A Conversation with Lin Xing, Director of Standards and Institute of Testing Technology, Shanghai Electrical Apparatus Research Institute
We recently spoke with Lin Xing, executive director of our MOU partner organization, the Shanghai Electrical Apparatus Research Institute (SEARI), on how our organizations are collaborating on standards to help improve safety, security, and sustainability in China. Read the full interview below:
Q: Would you please provide an introduction of the Shanghai Electrical Apparatus Research Institute (SEARI) and the organization’s mission and vision?
Lin Xing: Located in Shanghai, SEARI is a third-party testing and certification organization for Chinese companies in the apparatus industry. Our mission is to become a domestic, first-class, internationally known, intelligent, electrical and industrialization enterprise group in science and technology. Industry development, creating customer value, creating happy employee groups and helping them grow is our mission. Our testing mission is to create a safe, reliable, green, and friendly electricity environment and create a better future.
Q: Why did SEARI decide to become a partner with UL Standards & Engagement by signing a memorandum of understanding (MOU)?
Lin Xing: UL Standards & Engagement is focused on safety with more than 120 years of standards development, and the UL enterprise has become world renowned by integrating safety science research, standards, and certification. UL certification is widely accepted worldwide. SEARI has many similarities with UL Standards & Engagement in standards development.
SEARI was a designer and developer of low voltage motors in the beginning, and then became an institution of research and development testing, as well as a third-party testing and certification institution. As standards require knowledge research, we found a partner in UL Standards & Engagement. We share the same concept of technology development, and at the same time, the development of technology is diversified, and through cooperation, we can promote each other. We have a similar research field, and some UL standards can help our employees to quickly know which part we need to consider when it comes to testing. We think standards need discussion. More discussion means standards are more suitable to the market. We think we can learn and gain knowledge from UL Standards & Engagement. Hence, we decided to become an MOU partner.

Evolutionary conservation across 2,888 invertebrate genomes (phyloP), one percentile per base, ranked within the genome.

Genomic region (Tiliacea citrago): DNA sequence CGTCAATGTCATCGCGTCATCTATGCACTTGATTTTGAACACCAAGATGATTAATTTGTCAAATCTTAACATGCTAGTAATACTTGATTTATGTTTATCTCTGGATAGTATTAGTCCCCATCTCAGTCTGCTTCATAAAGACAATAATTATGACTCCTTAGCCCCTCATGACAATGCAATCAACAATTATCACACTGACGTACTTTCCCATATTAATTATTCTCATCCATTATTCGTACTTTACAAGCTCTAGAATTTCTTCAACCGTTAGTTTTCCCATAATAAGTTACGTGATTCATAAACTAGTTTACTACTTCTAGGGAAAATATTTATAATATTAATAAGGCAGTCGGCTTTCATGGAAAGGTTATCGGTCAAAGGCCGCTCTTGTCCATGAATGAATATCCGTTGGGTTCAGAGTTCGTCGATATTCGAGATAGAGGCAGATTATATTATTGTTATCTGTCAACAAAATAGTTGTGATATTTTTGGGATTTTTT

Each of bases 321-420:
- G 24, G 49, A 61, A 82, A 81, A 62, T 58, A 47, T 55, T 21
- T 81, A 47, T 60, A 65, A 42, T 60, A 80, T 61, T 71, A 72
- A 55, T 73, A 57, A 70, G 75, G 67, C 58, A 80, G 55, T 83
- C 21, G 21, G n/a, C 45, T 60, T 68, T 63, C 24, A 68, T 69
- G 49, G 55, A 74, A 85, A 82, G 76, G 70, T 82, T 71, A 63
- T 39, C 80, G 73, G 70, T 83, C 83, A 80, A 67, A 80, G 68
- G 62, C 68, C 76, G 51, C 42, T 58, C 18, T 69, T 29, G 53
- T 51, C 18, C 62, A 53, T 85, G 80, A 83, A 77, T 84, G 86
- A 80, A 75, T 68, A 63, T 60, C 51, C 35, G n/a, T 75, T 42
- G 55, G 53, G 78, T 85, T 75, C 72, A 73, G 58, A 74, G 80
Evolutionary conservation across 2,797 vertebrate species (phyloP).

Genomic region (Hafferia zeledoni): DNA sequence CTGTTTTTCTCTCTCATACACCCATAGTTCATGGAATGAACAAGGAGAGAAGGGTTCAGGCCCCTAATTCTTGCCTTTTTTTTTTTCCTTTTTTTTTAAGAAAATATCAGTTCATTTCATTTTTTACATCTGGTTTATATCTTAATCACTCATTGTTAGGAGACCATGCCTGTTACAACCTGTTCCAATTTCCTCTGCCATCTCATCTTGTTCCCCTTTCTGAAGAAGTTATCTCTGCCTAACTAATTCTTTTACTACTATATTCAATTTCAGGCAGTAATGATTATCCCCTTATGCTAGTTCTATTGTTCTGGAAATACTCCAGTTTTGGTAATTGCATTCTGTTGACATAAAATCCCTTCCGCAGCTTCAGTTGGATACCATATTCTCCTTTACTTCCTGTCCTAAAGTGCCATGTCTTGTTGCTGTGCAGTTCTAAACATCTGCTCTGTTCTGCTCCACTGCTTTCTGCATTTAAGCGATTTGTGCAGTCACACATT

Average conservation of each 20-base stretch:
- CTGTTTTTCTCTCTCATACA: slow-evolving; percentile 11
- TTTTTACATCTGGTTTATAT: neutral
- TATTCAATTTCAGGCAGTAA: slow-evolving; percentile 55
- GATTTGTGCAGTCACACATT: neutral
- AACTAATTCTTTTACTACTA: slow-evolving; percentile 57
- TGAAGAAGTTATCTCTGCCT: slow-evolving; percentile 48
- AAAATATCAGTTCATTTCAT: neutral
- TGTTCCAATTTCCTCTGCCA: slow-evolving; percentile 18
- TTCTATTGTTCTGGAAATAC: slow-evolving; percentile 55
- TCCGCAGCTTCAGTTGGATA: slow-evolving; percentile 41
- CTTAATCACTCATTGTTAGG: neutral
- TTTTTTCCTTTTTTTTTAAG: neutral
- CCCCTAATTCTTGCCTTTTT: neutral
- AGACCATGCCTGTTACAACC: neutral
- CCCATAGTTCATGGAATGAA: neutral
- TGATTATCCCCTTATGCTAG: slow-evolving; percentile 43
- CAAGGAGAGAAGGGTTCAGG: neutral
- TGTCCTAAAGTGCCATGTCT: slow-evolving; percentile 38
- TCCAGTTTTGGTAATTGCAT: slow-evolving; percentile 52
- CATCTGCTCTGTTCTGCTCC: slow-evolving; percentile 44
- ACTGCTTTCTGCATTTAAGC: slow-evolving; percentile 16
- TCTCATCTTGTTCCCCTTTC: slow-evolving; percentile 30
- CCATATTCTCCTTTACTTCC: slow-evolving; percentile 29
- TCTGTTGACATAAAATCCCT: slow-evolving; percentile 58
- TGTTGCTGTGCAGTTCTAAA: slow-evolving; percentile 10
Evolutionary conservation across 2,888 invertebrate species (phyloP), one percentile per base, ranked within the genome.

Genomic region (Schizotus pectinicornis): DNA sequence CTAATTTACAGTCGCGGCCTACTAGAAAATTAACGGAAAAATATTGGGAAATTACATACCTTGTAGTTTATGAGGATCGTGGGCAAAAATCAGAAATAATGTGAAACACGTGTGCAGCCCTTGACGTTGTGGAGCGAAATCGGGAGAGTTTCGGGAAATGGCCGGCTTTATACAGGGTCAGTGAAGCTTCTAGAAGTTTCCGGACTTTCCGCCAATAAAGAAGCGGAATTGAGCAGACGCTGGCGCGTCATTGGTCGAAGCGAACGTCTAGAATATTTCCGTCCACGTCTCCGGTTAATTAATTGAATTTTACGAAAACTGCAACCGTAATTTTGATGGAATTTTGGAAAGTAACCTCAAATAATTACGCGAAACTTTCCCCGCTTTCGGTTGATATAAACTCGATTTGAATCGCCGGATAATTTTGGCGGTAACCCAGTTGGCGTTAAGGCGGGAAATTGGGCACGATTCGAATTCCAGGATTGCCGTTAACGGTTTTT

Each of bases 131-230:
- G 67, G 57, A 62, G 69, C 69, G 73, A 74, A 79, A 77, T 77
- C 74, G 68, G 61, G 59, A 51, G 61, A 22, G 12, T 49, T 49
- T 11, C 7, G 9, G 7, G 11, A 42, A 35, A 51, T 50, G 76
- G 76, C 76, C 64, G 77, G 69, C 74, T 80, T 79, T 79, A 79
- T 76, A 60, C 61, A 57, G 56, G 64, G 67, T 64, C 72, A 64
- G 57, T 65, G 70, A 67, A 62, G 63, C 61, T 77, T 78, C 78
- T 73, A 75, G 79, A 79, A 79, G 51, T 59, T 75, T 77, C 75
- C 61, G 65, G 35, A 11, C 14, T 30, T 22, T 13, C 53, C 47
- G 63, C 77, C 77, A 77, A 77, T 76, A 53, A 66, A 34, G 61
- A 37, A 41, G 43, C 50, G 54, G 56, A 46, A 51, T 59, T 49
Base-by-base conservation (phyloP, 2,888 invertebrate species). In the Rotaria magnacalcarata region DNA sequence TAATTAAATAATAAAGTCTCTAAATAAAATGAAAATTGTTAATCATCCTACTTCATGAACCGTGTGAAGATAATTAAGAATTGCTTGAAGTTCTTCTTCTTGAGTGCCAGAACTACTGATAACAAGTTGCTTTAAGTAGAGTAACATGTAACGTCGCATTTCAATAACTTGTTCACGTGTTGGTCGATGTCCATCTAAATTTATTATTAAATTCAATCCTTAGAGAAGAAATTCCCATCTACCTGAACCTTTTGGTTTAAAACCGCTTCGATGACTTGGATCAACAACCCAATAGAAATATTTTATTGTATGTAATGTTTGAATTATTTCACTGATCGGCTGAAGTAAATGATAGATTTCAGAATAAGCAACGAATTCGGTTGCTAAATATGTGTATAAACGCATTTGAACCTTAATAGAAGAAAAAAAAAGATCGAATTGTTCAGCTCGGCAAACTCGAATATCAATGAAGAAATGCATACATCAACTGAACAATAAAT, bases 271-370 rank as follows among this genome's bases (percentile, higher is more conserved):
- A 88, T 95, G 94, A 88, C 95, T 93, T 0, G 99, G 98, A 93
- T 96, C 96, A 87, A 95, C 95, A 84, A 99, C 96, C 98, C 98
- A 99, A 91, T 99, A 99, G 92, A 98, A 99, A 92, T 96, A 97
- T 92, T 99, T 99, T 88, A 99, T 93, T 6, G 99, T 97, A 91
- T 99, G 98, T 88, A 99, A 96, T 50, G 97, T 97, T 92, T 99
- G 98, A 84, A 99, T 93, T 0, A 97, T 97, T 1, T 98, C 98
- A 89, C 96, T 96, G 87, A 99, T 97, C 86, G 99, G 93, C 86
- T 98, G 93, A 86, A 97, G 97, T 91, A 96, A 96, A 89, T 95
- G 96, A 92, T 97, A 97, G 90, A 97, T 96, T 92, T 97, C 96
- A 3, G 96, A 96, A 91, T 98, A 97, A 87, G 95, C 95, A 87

Q: What positive impact has resulted from your organization's association with UL Standards & Engagement, especially in terms of adoption and adaptation of safety standards?
Lin Xing: We have learned from UL Standards & Engagement that controlling the proportion of experts in different parties during standards formulation makes us all more operable in the acceptance degree of all parties.
Secondly, the value of standards lies in their use in society, which is the technical language of world trade. The combination of standards and certification can impact social safety and the healthy development of the industry. Therefore, SEARI has also set up a certification company, TILVA, as we learned from the valuable experience of UL Standards & Engagement.
Q: Which UL Standards & Engagement resources do you find beneficial?
Lin Xing: I think TC 3300, the Technical Committee for Service, Communication, Information, Entertainment and Education Robots, General Requirements, and TC 1740, the Technical Committee for Robots and Robotic Equipment, which we are currently involved in, and our reference role for the development of related standards are beneficial. As you know, in China there are many companies researching on robots, and they also need the standards.
Q: How important is diversity and inclusion in standards development? What is your take on the role of women in the field of standards?
Lin Xing: We have learned that no matter how strong our technical organization is, there is still a blind spot in knowledge, especially in our area – robot and cargo e-transporters – as they are a complex category, differing in function and varying in size. Therefore, diversity and inclusion are particularly important.
Q: What is your take on the role of women in the field of standardization?
Lin Xing: In China, female standardization participation and male standardization participation is equal. What is indispensable is not gender but technical and knowledge contribution.
Q: UL Standards & Engagement recently launched a new brand and identity, expanding its scope to include both standards and engagement. Have you seen or heard about this, and do you have any initial reactions?
Lin Xing: The UL Standards & Engagement regional manager in China informed me about the launch of the new brands. I would like to congratulate UL Standards & Engagement on the implementation of the new branding strategy. It was a little surprising to hear about the three-color [UL enterprise] logo at first because the red color of UL Solutions is very popular. But I have heard that [these organizations are] now clearly separated from each other. However, there will be some questions about whether the standards come first in line of requirements. I look forward to further information.